Augustine personalizes the effect that Roman spectacle had upon him. “When I was a young man I used to go to sacrilegious shows and entertainments. I watched the antics of madmen; I listened to singing boys; I thoroughly enjoyed the most degrading spectacles put on in the honor of gods and goddesses — in honor of the Heavenly Virgin, and of Brecynthia, mother of all.” (2.5) In other words, Augustine knows the Roman “gaze” from experience, and recalls the verbal and sexual obscenities performed in the theater and in the city. The goddess cults demand that men castrate themselves, sometimes with rocks, in order to serve at the altar of fertility. Priestesses perform sexually degrading rites that in a domestic context would be unacceptable, but which is acceptable because the gods demand it. He asks “who could fail to realize what kind of spirits they are who could enjoy such obscenities?” The gods of the theater and the city are not friends of our souls, and they are not friends of Rome. Only someone who refused to recognize that these spectacles were created by unclean spirits who, masquerading as gods, deceive men into thinking that the Roman soul was not being directed by a “depraved cult. This notion of spectacle, then, is critical for understanding Augustine’s argument.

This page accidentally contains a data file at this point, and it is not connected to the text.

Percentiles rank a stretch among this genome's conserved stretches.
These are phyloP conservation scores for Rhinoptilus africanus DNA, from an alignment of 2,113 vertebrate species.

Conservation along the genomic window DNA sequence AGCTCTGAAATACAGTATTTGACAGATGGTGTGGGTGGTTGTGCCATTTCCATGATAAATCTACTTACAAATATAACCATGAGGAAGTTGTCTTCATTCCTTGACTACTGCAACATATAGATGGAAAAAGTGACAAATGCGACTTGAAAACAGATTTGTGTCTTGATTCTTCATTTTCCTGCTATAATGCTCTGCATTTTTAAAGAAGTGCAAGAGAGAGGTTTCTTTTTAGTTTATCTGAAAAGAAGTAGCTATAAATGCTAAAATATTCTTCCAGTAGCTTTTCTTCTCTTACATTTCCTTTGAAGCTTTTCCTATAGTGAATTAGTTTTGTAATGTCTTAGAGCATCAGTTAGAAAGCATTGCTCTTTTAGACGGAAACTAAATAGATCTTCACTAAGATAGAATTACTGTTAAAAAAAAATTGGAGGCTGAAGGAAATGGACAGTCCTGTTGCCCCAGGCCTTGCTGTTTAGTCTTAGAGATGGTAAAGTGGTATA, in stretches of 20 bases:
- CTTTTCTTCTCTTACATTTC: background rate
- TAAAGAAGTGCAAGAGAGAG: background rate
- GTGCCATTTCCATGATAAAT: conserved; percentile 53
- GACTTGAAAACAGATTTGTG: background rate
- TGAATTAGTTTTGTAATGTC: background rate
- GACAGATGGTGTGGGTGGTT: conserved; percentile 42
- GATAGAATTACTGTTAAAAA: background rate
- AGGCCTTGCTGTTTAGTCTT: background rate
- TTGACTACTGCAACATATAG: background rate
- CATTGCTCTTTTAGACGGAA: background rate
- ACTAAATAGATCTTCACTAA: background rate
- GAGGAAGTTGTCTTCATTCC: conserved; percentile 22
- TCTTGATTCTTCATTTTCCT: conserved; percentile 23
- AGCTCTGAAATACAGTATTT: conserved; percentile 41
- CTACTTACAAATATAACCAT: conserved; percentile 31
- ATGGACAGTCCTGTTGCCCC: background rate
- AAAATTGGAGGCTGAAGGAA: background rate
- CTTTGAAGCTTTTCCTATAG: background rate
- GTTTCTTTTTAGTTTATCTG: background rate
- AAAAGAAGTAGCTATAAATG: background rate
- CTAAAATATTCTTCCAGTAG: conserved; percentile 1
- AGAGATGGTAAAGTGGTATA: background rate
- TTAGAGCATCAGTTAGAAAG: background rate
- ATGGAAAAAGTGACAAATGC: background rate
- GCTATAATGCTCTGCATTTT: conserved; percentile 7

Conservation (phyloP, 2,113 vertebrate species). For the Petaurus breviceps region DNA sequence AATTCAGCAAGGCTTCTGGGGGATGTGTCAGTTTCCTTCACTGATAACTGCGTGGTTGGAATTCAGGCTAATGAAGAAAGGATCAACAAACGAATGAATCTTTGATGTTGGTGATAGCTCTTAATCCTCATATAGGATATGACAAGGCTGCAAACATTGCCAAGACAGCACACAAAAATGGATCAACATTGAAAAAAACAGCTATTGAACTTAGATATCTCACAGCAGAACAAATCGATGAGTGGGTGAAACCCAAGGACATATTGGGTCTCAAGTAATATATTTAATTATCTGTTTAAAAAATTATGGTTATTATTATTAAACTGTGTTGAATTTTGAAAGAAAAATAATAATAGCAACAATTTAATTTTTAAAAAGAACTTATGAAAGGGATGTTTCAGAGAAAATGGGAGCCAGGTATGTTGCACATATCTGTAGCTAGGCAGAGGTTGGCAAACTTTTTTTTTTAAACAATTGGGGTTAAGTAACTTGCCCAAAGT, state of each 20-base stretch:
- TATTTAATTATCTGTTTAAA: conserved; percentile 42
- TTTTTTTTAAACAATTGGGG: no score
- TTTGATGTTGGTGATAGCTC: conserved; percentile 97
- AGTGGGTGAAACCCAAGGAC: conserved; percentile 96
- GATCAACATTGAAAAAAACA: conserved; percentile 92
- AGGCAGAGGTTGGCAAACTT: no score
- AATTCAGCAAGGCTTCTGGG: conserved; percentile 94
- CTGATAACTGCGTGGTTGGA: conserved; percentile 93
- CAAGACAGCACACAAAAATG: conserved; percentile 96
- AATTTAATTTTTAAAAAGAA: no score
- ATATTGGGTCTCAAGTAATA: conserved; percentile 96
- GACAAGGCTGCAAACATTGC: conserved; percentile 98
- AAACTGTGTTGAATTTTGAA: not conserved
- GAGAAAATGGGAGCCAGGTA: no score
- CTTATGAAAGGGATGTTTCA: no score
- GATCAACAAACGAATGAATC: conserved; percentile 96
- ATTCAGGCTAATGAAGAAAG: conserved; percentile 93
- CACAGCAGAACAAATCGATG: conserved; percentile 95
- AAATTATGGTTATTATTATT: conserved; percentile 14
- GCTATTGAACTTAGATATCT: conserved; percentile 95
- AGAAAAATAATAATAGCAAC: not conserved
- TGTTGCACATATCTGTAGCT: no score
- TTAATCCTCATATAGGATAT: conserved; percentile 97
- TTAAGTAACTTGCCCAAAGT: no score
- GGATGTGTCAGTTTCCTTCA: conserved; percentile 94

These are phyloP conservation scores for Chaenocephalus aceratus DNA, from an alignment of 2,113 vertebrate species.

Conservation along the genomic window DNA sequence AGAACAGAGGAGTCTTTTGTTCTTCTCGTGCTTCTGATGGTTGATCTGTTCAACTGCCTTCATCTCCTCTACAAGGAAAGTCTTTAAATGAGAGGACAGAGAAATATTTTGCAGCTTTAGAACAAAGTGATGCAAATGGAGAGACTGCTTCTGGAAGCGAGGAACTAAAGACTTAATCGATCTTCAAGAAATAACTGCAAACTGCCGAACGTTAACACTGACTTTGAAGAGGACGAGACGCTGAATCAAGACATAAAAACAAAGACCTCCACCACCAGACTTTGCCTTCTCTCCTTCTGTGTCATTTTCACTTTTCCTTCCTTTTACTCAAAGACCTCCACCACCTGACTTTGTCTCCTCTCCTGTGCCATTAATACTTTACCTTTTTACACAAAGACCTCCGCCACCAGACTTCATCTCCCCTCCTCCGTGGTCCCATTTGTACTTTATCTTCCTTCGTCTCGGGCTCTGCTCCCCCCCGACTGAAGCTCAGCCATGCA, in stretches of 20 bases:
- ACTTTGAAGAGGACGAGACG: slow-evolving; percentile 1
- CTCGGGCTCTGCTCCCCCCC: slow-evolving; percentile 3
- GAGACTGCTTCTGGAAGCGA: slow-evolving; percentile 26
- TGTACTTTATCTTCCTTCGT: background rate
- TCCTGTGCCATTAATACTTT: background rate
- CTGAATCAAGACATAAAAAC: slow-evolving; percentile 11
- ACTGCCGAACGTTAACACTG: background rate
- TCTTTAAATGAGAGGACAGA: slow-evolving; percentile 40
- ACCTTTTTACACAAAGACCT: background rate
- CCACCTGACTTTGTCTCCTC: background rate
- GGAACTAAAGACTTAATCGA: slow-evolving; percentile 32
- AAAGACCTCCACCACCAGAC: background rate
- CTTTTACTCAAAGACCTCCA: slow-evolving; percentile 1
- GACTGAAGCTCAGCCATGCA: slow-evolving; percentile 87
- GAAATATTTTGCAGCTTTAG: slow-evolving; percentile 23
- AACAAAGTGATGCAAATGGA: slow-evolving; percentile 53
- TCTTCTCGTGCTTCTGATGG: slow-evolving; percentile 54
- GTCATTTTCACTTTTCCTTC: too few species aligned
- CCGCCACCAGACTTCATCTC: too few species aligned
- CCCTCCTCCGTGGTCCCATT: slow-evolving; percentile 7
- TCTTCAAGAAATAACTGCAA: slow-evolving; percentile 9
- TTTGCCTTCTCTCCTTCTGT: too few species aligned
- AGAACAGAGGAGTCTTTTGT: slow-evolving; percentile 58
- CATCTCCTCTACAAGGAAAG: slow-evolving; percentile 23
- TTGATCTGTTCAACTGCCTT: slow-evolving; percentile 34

Elite Romans were often not as attached to the gods as the people of Rome — even though they regarded the gods as essential to the glory of Rome. Some Roman elites held an attitude not dissimilar from Plato’s “noble lie,” the view that there were no actual gods, but that they served a kind of pedagogical social function, or they were useful for binding a diverse and far-flung empire together.
Augustine asks these tolerant Roman elites why they tolerate having “temples to demons where Galli are mutilated, eunuchs are consecrated, madmen gash themselves, and every other kind of cruelty or perversion”? (2.7)1 The gods, and the plays which were largely about them, had a hold on the public imagination. Romans are captivated by spectacles which spout lies, cruelties, and obscenities which are all intimately ordered to the gods. Their souls had become like their religion — so why does it not occur to Roman elites that the problem might not be Christianity, but with Rome’s own gods, who are nothing other than human inventions puffed up by demons? Augustine commends them to read Plato, who at least had the good sense to “banish poets from his city to prevent their misleading the citizens, with the divinity of the gods who demand stage plays in their honor.” (2.14). Such spectacles direct the Roman soul—and “the most depraved desires” of the human heart are given a “kind of divine authority.” (2.14) And so it follows that just as men may be like their regimes, so the city may become a reflection of the human soul.